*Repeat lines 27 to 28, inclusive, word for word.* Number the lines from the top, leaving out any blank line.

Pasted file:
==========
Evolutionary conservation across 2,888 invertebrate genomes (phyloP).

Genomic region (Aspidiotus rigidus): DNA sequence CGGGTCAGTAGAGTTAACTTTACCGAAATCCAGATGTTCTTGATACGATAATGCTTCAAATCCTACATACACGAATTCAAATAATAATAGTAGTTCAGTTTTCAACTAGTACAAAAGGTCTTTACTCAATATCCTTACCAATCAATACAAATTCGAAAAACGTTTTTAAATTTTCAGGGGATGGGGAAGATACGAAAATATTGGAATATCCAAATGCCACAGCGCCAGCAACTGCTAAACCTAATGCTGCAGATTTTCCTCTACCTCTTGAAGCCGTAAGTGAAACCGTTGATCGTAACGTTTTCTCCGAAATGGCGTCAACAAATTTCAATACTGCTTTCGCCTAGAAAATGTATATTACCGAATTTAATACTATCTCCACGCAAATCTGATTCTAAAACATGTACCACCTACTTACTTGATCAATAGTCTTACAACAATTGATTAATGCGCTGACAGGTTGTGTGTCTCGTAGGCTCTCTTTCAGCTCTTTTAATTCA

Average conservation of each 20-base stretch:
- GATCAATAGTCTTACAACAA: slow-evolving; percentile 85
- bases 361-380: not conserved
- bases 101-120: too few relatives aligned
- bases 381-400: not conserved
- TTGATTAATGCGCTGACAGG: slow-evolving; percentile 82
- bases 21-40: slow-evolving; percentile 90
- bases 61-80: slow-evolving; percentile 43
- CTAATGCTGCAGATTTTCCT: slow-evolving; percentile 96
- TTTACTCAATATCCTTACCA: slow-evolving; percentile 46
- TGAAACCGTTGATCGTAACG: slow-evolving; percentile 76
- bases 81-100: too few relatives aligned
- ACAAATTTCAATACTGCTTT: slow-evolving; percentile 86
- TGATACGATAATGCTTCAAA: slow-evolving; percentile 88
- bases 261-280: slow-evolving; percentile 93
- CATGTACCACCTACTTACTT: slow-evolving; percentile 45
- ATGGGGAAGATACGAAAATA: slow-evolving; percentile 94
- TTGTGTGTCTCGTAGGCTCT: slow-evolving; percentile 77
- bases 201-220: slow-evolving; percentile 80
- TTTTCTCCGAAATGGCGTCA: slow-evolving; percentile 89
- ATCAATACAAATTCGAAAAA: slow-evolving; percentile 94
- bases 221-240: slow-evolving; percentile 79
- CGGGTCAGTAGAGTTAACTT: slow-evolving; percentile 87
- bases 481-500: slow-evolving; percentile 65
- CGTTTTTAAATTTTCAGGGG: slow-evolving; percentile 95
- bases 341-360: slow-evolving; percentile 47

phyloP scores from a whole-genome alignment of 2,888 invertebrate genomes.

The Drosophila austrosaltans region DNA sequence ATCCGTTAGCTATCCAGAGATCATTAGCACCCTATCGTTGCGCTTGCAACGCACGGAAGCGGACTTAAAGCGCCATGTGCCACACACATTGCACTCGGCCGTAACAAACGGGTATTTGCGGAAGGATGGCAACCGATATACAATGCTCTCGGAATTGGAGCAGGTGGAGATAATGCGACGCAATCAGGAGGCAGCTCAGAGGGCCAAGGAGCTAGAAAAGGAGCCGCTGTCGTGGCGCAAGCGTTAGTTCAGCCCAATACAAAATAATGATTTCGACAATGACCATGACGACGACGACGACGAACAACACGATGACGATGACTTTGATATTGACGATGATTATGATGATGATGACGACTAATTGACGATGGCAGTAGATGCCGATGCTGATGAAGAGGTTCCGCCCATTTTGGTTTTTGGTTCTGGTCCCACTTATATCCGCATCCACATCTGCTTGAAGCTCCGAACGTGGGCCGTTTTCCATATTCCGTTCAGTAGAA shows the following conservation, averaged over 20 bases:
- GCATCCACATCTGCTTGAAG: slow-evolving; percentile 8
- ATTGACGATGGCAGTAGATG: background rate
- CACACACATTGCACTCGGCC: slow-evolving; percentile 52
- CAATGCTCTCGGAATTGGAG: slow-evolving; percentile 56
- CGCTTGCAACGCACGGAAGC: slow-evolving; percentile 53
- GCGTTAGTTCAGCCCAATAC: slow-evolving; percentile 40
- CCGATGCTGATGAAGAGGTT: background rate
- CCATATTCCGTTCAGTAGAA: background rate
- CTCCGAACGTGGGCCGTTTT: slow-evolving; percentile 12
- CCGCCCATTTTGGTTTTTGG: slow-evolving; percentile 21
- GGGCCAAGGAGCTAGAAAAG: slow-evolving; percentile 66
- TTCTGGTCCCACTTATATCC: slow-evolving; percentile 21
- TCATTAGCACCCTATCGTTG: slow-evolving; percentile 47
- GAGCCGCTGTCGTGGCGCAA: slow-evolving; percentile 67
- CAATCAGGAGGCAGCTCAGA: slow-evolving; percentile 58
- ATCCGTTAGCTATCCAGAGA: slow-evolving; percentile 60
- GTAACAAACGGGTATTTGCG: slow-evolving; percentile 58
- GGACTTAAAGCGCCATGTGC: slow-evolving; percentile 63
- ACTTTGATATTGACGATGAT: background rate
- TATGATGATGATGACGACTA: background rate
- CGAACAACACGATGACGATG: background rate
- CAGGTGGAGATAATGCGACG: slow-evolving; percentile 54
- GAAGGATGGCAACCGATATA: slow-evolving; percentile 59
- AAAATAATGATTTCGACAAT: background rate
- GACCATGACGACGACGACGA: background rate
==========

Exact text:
- CGTTTTTAAATTTTCAGGGG: slow-evolving; percentile 95
- bases 341-360: slow-evolving; percentile 47